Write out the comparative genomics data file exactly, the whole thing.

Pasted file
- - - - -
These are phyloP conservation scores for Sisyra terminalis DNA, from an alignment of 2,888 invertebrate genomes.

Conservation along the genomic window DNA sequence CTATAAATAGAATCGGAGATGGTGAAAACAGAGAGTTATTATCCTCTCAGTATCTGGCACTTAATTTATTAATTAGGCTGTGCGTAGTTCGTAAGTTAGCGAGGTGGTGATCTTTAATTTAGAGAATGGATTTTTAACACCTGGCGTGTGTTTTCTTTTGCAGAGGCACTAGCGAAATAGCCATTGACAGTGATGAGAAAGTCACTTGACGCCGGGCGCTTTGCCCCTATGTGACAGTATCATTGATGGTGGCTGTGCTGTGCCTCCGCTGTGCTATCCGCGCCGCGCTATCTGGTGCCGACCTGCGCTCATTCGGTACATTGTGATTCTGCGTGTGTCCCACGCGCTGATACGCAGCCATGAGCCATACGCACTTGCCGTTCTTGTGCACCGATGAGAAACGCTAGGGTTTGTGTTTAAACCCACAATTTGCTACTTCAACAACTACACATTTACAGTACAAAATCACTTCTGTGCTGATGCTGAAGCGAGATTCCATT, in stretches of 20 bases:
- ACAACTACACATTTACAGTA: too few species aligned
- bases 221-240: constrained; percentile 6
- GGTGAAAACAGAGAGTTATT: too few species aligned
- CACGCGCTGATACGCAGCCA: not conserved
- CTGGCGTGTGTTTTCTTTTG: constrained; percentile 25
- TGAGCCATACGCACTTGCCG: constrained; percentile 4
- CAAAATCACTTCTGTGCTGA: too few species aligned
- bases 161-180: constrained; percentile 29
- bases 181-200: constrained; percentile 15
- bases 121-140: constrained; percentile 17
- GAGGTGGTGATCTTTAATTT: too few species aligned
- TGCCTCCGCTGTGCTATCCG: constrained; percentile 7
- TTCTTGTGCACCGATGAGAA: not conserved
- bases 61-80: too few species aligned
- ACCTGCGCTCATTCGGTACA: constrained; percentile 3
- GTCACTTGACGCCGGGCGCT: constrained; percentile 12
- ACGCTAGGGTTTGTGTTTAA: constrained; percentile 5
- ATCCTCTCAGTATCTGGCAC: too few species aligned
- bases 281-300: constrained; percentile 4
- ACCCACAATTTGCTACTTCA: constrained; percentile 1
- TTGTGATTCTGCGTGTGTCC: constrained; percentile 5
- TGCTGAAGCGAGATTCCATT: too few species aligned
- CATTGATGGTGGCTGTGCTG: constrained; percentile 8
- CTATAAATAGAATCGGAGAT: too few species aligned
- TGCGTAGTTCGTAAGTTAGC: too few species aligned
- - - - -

These are phyloP conservation scores for Sisyra terminalis DNA, from an alignment of 2,888 invertebrate genomes.

Conservation along the genomic window DNA sequence CTATAAATAGAATCGGAGATGGTGAAAACAGAGAGTTATTATCCTCTCAGTATCTGGCACTTAATTTATTAATTAGGCTGTGCGTAGTTCGTAAGTTAGCGAGGTGGTGATCTTTAATTTAGAGAATGGATTTTTAACACCTGGCGTGTGTTTTCTTTTGCAGAGGCACTAGCGAAATAGCCATTGACAGTGATGAGAAAGTCACTTGACGCCGGGCGCTTTGCCCCTATGTGACAGTATCATTGATGGTGGCTGTGCTGTGCCTCCGCTGTGCTATCCGCGCCGCGCTATCTGGTGCCGACCTGCGCTCATTCGGTACATTGTGATTCTGCGTGTGTCCCACGCGCTGATACGCAGCCATGAGCCATACGCACTTGCCGTTCTTGTGCACCGATGAGAAACGCTAGGGTTTGTGTTTAAACCCACAATTTGCTACTTCAACAACTACACATTTACAGTACAAAATCACTTCTGTGCTGATGCTGAAGCGAGATTCCATT, in stretches of 20 bases:
- ACAACTACACATTTACAGTA: too few species aligned
- bases 221-240: constrained; percentile 6
- GGTGAAAACAGAGAGTTATT: too few species aligned
- CACGCGCTGATACGCAGCCA: not conserved
- CTGGCGTGTGTTTTCTTTTG: constrained; percentile 25
- TGAGCCATACGCACTTGCCG: constrained; percentile 4
- CAAAATCACTTCTGTGCTGA: too few species aligned
- bases 161-180: constrained; percentile 29
- bases 181-200: constrained; percentile 15
- bases 121-140: constrained; percentile 17
- GAGGTGGTGATCTTTAATTT: too few species aligned
- TGCCTCCGCTGTGCTATCCG: constrained; percentile 7
- TTCTTGTGCACCGATGAGAA: not conserved
- bases 61-80: too few species aligned
- ACCTGCGCTCATTCGGTACA: constrained; percentile 3
- GTCACTTGACGCCGGGCGCT: constrained; percentile 12
- ACGCTAGGGTTTGTGTTTAA: constrained; percentile 5
- ATCCTCTCAGTATCTGGCAC: too few species aligned
- bases 281-300: constrained; percentile 4
- ACCCACAATTTGCTACTTCA: constrained; percentile 1
- TTGTGATTCTGCGTGTGTCC: constrained; percentile 5
- TGCTGAAGCGAGATTCCATT: too few species aligned
- CATTGATGGTGGCTGTGCTG: constrained; percentile 8
- CTATAAATAGAATCGGAGAT: too few species aligned
- TGCGTAGTTCGTAAGTTAGC: too few species aligned